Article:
A statue of explorer Christopher Columbus that was removed in Mexico City last year will be replaced with a statue of an indigenous woman honoring the country’s indigenous people, Mexico City’s mayor said Sunday.
Mexico City Mayor Claudia Sheinbaum announced that the statue of Columbus, which had stood on a roundabout on Paseo de la Reforma, would be replaced by a statue honoring native women.
“We are putting up a statue dedicated to the Indigenous woman,” she said at a press conference on Indigenous Women’s Day on Sunday. “We owe it to them. We exist thanks to them,” she added. “It is the history of our country and our homeland.”
She said the statue would be placed on October 12, Dia de la Raza, a day to recognize the legacies of Columbus and indigenous cultures. .
In Mexico City, the Columbus statue was removed for restoration work before Oct. 12 last year, according to The Associated Press. Then graffiti covered metal barriers that surrounded the area, which read in Spanish: “Christopher Columbus killer!! We’ve already knocked him down!!”
Monuments to Columbus, the Italian navigator who sailed to the Americas on behalf of Spain in 1492, have provoked objections and protests for at least a century, with many describing him as a founder of Western Hemisphere colonialism and the transatlantic slave trade.
In the United States, a growing number of states, cities, and towns have moved to recognize Indigenous Peoples’ Day instead of Columbus Day, a federal holiday — which sometimes backfires.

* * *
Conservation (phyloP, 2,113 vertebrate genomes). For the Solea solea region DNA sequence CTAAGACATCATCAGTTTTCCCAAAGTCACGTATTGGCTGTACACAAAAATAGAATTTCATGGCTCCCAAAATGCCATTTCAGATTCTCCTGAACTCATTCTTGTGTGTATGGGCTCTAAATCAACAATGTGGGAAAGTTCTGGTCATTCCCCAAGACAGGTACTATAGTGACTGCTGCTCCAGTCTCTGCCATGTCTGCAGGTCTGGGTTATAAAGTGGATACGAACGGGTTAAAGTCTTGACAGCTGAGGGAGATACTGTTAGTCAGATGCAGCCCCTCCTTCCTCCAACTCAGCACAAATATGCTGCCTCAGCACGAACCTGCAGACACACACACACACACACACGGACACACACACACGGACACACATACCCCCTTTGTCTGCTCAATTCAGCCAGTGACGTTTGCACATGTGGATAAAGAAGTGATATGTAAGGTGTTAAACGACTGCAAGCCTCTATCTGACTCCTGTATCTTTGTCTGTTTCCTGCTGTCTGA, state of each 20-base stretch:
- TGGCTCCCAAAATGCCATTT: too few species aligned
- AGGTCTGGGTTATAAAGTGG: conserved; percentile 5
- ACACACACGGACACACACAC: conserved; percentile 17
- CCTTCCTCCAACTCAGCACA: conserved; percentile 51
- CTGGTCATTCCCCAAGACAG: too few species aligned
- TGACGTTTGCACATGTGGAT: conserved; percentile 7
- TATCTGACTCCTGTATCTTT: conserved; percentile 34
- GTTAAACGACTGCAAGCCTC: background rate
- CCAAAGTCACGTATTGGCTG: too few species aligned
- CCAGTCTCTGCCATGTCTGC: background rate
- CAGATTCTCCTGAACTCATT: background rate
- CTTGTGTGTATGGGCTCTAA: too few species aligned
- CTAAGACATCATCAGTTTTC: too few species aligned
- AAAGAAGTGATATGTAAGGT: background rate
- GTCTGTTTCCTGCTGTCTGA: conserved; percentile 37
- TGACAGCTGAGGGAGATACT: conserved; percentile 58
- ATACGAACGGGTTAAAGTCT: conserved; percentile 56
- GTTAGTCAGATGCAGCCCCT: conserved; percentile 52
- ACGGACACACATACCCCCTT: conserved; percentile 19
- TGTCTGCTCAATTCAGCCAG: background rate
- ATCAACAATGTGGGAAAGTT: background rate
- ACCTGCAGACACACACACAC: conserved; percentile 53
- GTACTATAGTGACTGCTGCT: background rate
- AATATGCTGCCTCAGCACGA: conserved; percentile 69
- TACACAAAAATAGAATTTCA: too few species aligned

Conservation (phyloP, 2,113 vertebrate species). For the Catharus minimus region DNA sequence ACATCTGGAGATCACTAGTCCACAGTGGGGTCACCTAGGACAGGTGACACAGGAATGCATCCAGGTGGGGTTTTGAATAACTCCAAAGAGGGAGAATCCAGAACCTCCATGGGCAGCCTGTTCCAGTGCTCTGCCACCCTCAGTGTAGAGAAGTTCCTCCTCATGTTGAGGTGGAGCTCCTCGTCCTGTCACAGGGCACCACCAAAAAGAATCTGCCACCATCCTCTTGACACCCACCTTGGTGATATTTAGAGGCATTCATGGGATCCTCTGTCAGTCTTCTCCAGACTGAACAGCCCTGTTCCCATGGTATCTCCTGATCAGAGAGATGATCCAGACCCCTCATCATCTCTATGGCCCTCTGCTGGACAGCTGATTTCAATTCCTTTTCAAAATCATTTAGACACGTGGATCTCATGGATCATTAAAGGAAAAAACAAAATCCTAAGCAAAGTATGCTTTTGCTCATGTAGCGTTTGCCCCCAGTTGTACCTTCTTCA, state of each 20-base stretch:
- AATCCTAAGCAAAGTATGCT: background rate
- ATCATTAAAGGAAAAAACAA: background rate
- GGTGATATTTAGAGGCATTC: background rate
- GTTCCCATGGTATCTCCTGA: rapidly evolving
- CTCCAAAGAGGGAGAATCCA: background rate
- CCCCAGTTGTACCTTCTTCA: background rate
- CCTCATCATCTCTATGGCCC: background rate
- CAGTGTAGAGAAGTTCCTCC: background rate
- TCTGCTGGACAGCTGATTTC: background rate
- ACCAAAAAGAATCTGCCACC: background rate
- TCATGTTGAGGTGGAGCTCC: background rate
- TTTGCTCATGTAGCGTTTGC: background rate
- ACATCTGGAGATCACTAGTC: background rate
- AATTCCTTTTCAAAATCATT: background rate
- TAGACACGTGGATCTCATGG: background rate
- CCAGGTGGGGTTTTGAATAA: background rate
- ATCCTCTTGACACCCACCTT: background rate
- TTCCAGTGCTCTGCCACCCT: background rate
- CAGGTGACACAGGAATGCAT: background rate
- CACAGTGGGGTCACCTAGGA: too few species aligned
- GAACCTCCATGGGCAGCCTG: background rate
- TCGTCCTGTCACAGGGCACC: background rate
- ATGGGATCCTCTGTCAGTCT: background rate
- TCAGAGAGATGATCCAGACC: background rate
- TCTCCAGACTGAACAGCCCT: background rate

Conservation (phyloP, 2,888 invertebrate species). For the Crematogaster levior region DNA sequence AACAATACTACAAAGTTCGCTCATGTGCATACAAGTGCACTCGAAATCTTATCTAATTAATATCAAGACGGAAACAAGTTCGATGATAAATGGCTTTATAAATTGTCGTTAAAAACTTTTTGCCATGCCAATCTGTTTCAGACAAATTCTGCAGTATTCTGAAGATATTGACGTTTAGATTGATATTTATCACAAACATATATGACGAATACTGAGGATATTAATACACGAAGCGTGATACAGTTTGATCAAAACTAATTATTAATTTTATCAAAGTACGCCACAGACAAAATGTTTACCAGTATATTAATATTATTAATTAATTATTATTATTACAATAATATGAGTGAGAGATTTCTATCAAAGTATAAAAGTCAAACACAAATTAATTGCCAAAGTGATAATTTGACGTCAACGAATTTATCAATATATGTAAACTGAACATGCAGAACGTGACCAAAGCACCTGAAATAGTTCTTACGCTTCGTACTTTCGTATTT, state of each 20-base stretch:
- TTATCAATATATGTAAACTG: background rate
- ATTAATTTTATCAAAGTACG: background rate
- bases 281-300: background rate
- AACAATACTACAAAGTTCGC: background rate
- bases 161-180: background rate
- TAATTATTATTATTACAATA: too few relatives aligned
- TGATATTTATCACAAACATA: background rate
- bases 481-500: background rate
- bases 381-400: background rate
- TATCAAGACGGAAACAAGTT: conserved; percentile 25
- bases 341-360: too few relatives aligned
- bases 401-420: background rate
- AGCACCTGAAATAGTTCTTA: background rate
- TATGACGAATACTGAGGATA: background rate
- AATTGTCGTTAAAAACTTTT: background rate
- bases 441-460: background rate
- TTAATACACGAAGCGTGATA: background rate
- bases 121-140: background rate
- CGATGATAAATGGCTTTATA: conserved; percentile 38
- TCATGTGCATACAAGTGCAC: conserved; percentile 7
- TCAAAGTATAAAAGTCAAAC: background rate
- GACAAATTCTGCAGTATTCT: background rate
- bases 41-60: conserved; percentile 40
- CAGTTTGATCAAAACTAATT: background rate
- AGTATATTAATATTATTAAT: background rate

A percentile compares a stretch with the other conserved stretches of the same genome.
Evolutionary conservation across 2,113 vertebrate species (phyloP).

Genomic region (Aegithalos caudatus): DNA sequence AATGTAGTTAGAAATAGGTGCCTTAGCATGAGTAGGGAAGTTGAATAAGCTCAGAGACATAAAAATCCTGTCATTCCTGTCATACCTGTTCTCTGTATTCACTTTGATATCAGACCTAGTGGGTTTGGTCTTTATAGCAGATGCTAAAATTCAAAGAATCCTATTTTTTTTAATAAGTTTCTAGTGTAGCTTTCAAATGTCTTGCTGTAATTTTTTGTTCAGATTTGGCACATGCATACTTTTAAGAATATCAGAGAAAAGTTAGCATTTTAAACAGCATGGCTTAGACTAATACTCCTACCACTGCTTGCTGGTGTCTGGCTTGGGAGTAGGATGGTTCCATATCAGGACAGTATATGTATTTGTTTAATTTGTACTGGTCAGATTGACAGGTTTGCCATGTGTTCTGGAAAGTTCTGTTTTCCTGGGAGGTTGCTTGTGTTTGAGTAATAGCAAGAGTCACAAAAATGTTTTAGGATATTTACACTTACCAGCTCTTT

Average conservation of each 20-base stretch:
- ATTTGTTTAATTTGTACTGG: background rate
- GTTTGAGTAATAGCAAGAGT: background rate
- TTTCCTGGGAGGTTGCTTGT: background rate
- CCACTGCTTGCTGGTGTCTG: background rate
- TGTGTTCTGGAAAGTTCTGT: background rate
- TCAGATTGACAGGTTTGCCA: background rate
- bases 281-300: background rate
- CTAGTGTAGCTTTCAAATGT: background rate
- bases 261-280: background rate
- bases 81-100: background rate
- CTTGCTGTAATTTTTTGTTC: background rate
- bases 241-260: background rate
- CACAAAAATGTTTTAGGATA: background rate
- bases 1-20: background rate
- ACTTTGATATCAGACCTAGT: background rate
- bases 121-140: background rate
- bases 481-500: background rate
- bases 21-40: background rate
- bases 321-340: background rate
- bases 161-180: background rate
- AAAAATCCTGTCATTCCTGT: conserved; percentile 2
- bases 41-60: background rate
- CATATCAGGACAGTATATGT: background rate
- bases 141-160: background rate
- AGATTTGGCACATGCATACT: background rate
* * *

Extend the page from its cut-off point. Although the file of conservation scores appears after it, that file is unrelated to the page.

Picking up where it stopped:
The moves follow lengthy calls from Native American groups, who claim Columbus’s voyages led to the genocide of Native Americans in the Americas, to recognize Indigenous Peoples’ Day.
Last year, protesters around the world damaged statues of Columbus after demonstrations against the police killing of George Floyd in Minneapolis grew into monuments seen as symbols of white supremacy and oppression.
In St. Paul, Minn., a group of protesters tied ropes around the neck of a 10-foot-tall bronze sculpture of Columbus and tore it from its pedestal. In Boston, the head of a statue of Columbus in the North End was removed and pieces of it were found nearby.
And in Richmond, Virginia, a statue of Columbus was taken down and thrown into a lake in a city park during a demonstration in support of indigenous peoples.
When Mexico City’s statue was removed last year, Mexico’s President Andrés Manuel López Obrador said Columbus Day was “a date that is highly controversial and lends itself to conflicting ideas and political conflict”.
The statue of Columbus will be moved to Parque América in the city’s Polanco neighborhood, Mayor Sheinbaum said.